"In terms of the increases in waterfowl, I think everybody should be happy," he said. "The Native people in the past were being blamed for the declines, when the hunts by our people weren't as much as in the Lower 48. We've always been conservationists."
Ron Perry, superintendent of the Yukon Flats National Wildlife Refuge, said, "We've still got a long way to go; not everybody's in agreement and it's not a perfect plan. But I've been through this nine years, and I feel better about it this year than I have in some time."
The Y-K plan emerged in the mid-1980s following crashes of several species of geese. As much as half of the world's population of black brants nest in the Y-K Delta, and as many as 90 percent of the cacklers, emperors and white- fronts.
Native leaders in the region have gone along with efforts to control hunting to increase goose populations. But the agreement and efforts to enforce it have often resulted in tension between hunters and law enforcement agents.
Federal law and international treaties have long banned spring and summer hunting on most species of migratory waterfowl in Alaska. Alaska Natives, however, have traditionally hunted waterfowl in the spring, when winter stocks of food have been depleted or run out.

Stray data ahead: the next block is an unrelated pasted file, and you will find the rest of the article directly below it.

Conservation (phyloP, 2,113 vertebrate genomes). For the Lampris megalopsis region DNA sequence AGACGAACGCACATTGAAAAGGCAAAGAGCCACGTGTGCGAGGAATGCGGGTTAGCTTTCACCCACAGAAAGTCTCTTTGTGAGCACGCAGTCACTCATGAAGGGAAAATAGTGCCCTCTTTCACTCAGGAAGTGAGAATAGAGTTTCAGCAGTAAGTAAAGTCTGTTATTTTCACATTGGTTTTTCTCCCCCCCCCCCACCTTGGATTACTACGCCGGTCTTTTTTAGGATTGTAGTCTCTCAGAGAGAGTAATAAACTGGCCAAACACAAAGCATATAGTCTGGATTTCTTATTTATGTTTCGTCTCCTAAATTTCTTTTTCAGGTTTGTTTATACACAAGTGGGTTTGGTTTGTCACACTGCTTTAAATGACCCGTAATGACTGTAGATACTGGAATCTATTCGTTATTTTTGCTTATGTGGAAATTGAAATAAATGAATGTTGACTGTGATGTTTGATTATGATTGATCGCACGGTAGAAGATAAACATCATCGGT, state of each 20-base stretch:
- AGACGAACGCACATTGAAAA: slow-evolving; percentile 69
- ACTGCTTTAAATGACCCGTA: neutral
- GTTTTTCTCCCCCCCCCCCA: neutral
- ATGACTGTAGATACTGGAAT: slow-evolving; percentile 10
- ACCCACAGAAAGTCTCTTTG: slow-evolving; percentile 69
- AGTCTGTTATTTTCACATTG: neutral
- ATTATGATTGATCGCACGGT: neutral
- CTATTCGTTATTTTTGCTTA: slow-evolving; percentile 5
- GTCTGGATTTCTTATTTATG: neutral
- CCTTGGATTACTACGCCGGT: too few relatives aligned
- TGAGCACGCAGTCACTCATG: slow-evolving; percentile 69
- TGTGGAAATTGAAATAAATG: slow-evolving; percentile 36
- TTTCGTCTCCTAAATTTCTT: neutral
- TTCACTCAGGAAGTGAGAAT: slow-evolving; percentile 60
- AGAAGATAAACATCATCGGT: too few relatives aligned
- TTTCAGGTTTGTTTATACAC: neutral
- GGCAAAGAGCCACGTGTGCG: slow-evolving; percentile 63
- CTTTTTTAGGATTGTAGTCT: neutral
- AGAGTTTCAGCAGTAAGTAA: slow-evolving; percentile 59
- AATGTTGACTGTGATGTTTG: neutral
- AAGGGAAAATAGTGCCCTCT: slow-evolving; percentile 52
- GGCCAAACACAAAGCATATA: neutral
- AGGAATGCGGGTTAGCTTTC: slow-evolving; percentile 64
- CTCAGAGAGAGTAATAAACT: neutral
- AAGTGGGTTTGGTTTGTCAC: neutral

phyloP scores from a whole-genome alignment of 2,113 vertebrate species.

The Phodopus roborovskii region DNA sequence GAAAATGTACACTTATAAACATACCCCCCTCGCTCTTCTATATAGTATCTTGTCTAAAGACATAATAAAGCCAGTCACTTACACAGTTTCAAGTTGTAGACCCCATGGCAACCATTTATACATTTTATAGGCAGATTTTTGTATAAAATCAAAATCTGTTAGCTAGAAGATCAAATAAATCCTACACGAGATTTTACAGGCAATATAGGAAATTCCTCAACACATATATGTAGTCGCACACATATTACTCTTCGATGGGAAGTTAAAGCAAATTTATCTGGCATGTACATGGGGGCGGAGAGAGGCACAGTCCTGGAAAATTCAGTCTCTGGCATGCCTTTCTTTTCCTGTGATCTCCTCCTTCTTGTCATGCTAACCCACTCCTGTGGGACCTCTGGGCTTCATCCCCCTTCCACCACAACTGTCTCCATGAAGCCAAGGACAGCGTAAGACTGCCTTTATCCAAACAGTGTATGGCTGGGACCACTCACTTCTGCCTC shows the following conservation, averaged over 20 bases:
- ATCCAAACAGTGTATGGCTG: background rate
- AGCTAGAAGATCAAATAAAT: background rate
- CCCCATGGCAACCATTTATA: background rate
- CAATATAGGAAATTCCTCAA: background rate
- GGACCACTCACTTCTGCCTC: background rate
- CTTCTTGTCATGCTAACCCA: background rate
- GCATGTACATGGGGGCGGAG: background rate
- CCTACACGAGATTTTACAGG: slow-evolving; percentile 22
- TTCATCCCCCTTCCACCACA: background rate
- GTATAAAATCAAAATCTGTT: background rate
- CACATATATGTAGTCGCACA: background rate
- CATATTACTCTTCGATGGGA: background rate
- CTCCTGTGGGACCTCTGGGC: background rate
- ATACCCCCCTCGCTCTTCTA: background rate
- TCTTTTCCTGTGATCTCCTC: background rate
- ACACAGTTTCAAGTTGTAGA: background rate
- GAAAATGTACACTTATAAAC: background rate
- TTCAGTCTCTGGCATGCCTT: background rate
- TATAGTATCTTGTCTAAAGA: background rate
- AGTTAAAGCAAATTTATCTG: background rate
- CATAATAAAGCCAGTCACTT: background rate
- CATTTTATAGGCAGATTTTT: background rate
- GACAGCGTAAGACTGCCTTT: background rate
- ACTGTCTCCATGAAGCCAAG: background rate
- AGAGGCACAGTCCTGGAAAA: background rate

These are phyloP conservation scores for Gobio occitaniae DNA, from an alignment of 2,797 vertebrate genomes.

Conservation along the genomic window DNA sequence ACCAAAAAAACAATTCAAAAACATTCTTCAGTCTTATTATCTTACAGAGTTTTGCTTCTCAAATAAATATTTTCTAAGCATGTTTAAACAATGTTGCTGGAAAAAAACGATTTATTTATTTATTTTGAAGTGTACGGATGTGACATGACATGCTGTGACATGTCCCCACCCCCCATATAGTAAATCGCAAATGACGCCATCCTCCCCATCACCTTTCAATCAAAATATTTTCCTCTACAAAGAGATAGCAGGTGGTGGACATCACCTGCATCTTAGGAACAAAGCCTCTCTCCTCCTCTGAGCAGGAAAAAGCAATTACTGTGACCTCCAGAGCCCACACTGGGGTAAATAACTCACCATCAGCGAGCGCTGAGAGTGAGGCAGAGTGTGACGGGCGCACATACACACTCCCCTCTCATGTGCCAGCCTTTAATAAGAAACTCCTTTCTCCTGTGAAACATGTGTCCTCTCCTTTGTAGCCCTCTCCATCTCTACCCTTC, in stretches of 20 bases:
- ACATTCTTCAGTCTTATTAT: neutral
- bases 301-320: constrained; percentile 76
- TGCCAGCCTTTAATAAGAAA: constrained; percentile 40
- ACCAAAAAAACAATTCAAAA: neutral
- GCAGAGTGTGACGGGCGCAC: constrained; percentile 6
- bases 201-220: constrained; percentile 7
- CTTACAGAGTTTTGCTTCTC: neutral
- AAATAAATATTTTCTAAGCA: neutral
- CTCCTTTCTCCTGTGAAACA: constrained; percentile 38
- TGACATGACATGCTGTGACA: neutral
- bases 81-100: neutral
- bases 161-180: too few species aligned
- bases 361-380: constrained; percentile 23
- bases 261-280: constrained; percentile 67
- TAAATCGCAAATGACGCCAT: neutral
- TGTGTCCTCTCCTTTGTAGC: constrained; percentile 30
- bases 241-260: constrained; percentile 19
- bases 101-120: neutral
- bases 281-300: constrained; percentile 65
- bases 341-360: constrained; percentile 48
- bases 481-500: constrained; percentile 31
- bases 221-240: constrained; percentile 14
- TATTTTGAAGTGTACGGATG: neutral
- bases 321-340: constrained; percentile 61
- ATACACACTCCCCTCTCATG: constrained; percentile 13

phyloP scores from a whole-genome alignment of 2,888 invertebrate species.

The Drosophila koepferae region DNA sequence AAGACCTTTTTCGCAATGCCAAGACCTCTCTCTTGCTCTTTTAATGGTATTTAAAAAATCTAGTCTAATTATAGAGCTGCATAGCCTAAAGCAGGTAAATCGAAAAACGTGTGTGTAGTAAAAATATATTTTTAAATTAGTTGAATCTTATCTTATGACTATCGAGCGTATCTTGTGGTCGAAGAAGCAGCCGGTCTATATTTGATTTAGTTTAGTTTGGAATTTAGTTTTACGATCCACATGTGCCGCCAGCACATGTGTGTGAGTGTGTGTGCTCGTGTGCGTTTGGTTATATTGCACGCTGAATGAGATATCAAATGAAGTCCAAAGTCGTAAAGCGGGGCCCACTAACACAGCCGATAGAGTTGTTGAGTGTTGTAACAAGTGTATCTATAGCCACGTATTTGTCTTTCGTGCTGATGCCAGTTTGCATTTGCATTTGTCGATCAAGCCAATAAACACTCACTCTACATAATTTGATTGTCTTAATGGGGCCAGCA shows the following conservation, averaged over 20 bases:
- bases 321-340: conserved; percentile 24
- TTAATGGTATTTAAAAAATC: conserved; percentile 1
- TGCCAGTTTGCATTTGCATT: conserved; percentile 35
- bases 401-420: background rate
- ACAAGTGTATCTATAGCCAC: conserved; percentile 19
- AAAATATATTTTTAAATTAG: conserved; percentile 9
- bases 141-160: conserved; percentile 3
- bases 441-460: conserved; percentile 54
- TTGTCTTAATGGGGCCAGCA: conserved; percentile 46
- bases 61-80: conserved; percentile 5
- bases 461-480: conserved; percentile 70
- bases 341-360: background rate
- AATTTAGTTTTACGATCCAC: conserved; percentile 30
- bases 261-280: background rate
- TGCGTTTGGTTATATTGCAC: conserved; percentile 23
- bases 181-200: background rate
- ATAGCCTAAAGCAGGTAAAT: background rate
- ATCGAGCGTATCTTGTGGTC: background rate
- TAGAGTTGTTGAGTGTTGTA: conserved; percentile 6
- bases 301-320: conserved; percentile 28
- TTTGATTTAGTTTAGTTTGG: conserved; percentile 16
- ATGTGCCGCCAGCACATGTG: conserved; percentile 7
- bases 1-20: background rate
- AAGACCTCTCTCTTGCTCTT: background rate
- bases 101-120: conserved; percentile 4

Under the Y-K plan, Natives agreed to a complete ban on hunting of cackling and emperor geese, and to not take white-fronted and black brant during the laying, brooding and nesting periods, and not to take the eggs of the four species.
In return, federal officials have largely ignored illegal spring hunting of ducks in the region. Compliance with the goose-hunting ban has not been complete throughout the region, with some village hunters resentful of any government interference.
The region is roughly the size of South Carolina, and enforcement has sometimes been difficult. Native organizations launched a public-relations blitz to persuade village hunters to obey the ban.
There have been several well-publicized busts of village hunters for illegally taking large numbers of geese, however. Johnny Hawk , the president of the Calista Regional Corp., was arrested two years ago when he arrived at the Anchorage airport with a bag of illegal geese, and as part of his sentence, he made a television commercial, in English and Yup'ik, admonishing hunters to follow the goose-hunting bans.
Anchorage Daily News